Blog Post

Renewable energy: The best things in life are free

By: Thomas Holst

Renewable energy in Utah has grown rapidly over the last decade.  Renewable energy sources include solar, geothermal, wind, biomass, and hydropower.  In contrast to fossil fuels, renewables have little or no carbon footprint and have been embraced by some states, most notably California, in an effort to slow climate change caused by greenhouse gases.

How have Utahns taken to using renewable energy?   The straightforward answer involves geography, state and federal tax incentives, and concerns for the environment.

Geography.  A land corridor stretching from Tooele county in the north to Washington county in the south is highly prospective for solar, geothermal, and wind projects.  Statistics verify Utah’s unique potential for capturing renewable energy.  For example, Utah is one of only seven states to have geothermal projects; these are located in Beaver and Millard counties.  Further, Utah has been cited by the National Renewable Energy Laboratory as one of the top seven states with the greatest solar potential1.  Utah’s solar projects are located in Millard, Beaver, and Iron counties.  Finally, wind projects are located in Tooele, Utah, San Juan, Millard, and Beaver counties.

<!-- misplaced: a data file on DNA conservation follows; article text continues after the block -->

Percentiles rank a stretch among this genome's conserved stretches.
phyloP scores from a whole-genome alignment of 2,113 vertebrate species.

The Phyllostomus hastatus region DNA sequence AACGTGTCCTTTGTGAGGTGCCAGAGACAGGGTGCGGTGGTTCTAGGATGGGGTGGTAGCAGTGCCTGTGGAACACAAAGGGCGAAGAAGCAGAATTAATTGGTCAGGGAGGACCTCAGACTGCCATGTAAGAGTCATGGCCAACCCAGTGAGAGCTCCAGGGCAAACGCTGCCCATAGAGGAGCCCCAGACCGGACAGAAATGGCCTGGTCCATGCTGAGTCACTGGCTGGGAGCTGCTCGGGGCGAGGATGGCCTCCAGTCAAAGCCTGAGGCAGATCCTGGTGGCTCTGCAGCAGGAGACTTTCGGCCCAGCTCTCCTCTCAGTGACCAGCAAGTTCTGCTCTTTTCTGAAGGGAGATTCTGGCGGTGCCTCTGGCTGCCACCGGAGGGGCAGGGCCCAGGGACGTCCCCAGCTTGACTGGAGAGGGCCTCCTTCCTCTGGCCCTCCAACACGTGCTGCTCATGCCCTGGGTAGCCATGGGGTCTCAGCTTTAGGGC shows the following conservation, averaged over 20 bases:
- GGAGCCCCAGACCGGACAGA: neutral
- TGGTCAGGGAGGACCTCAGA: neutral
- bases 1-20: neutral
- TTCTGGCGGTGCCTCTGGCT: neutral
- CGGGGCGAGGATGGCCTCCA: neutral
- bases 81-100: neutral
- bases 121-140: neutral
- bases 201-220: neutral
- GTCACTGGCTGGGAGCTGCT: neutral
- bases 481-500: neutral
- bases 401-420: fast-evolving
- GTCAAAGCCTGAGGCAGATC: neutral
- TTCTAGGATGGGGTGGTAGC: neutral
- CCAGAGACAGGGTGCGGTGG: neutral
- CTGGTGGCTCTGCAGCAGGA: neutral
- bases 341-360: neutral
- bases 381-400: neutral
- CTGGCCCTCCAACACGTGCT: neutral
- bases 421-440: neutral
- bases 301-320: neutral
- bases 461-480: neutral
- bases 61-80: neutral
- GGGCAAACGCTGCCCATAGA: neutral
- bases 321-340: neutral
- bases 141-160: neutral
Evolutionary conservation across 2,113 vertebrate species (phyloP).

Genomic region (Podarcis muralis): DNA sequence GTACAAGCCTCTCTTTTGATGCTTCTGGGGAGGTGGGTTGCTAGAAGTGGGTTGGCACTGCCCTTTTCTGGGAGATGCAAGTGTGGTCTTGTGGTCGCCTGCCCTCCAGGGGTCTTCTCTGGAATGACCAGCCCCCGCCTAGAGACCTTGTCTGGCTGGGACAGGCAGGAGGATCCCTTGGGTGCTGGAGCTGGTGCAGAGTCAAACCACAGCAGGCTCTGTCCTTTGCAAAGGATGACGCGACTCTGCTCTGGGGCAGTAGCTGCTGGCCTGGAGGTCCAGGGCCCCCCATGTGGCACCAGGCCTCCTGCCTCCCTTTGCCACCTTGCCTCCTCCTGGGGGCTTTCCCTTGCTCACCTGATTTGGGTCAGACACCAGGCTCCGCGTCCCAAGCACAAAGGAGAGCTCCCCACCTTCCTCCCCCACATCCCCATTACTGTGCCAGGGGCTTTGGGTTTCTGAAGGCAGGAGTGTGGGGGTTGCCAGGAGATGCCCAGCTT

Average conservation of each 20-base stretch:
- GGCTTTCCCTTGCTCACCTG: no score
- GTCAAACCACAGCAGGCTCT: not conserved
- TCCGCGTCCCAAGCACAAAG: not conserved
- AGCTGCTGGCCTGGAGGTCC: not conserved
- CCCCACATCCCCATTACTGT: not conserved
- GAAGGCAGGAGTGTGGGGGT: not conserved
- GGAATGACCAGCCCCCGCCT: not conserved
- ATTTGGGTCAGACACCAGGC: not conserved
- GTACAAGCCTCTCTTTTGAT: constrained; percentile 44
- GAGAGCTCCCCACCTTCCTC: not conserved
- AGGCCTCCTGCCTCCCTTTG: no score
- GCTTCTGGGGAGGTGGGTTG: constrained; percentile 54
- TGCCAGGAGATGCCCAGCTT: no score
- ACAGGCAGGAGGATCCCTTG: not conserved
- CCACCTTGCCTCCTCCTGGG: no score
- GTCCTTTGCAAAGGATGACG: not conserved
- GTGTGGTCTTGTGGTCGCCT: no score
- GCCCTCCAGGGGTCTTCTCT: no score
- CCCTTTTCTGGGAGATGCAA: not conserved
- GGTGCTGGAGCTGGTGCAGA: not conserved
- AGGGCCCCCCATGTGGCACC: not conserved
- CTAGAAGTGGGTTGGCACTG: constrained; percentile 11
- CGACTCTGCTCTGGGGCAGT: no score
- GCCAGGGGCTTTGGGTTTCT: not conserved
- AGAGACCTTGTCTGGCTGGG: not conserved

Tax Incentives.  Utahns have responded to government tax incentives to invest in solar energy.  Applications for solar tax incentives jumped from 153 in 2009 to 7,400 in 20162.   Ninety-eight percent of the tax credits were for rooftop solar.

On the utility side, in addition to tax incentives, technological advances have reduced the cost of a photovoltaic plant, also known as a solar park, by 80 percent since 20093.    Utility solar accounts for nearly half of the state’s renewable energy.

While no official numbers exist for how much solar energy is captured and used by Utah homeowners, the electricity demand from utilities has remained flat over the last few years.  Prior to the tax incentive p